Japan Seeks Extra Defense Budget 11/26 06:07
Japan's Cabinet on Friday approved a 770 billion yen ($6.8 billion) request
for an extra defense budget through March to expedite the purchase of missiles,
anti-submarine rockets and other weapons amid rising concern over the
escalation of military activities by China, Russia and North Korea.
TOKYO (AP) -- Japan's Cabinet on Friday approved a 770 billion yen ($6.8
billion) request for an extra defense budget through March to expedite the
purchase of missiles, anti-submarine rockets and other weapons amid rising
concern over the escalation of military activities by China, Russia and North
The request, still pending parliamentary approval, brings Japan's military
spending for the current year to a new high of more than 6.1 trillion yen
($53.2 billion), up 15% from 5.31 trillion yen in 2020.
The Defense Ministry says its "defense power reinforcement and acceleration
package" is designed to speed up deployment of some of the key equipment from
the 2022 budget request. The goal is to beef up Japan's defenses against North
Korea's missile threat and China's increasingly assertive maritime activity
around remote Japanese southwestern islands, officials said.
Japan has also raised concerns over recent joint military activities by
China and Russia near its waters and airspace.
A fleet of two Chinese H-6 fighters and two Russian Tu-95s flew from the Sea
of Japan to the East China Sea and to the Pacific Ocean, triggering Japanese
Self-Defense Force jets to scramble, Defense Minister Nobuo Kishi said Tuesday.
The budget request includes nearly 100 billion yen ($870 million) for the
advanced version of PAC-3 mobile surface-to-air missile interceptors and
related equipment, as well as cruise missiles.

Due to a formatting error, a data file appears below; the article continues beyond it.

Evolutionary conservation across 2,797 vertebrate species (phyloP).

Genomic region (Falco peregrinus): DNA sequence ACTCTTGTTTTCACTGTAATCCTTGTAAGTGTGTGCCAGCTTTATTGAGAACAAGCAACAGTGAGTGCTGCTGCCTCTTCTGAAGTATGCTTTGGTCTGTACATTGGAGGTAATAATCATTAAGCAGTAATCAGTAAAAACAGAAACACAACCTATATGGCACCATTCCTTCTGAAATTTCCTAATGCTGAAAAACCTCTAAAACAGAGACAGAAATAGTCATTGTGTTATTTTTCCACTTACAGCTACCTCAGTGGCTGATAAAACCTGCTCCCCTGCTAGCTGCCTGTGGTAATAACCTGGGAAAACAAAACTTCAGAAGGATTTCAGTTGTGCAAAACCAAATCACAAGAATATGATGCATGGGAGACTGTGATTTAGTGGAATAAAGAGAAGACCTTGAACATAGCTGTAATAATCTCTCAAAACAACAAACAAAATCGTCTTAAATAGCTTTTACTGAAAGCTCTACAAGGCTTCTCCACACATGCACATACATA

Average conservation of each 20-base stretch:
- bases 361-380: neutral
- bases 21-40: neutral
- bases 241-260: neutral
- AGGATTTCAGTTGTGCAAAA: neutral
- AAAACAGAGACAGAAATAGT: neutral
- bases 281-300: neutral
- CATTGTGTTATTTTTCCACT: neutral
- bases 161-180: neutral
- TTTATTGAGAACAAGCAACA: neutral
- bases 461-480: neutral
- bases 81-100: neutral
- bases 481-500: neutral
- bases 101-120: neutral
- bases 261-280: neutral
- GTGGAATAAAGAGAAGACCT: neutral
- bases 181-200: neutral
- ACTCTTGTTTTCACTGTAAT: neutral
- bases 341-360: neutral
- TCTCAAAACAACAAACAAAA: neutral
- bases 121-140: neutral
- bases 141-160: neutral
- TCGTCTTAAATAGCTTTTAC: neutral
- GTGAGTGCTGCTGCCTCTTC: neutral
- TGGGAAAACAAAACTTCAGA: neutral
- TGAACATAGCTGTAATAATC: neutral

Separately, more than 800 billion yen ($7 billion) will go to speed up the
purchase of reconnaissance planes and equipment, including three P-1s,
equipment for P-3Cs and vertical launch systems to be placed on two destroyers,
to step up surveillance around Japan's territorial waters and airspace.
Japan has been stepping up defenses in its southwestern regions and islands,
including Ishigaki Island, where a new military base with a land-to-sea missile
defense system will be operational. Ishigaki is north of the uninhabited
Japanese-controlled Senkaku Islands, which are also claimed by China, which
calls them Diaoyu.
Tokyo regularly protests the Chinese coast guard's presence near Senkaku
The ministry also plans to build housing for ground troops on Ishigaki
The combined budget for 2021 will be just over 1% of Japan's GDP, keeping
its customary cap. Prime Minister Fumio Kishida has said he is open to doubling
Japan's military spending to cope with the worsening security environment.
The defense budget also aims to ease burden on Japanese defense equipment
and parts suppliers that are struggling to maintain the country's dwindling
industry, officials said.
The defense budget is part of a nearly 36 trillion yen ($316 billion) draft
extra budget approved by the Cabinet Friday to fund an economic stimulus
package focusing on COVID-19 preparedness and support for the pandemic-hit
households and businesses. Some opposition lawmakers criticized Kishida's
government for using the stimulus package to cover military spending.
Critics also say Japan, as the world's fastest-aging country with a
shrinking population, should allocate more money toward health care and other
Japan's military spending and capabilities have grown continuously since
former Prime Minister Shinzo Abe took office in December 2012, and has since
risen by 17%. Abe's government allowed Japan's military to be more involved in
international affairs by adopting a new interpretation in 2015 of the
war-renouncing Article 9 of the constitution.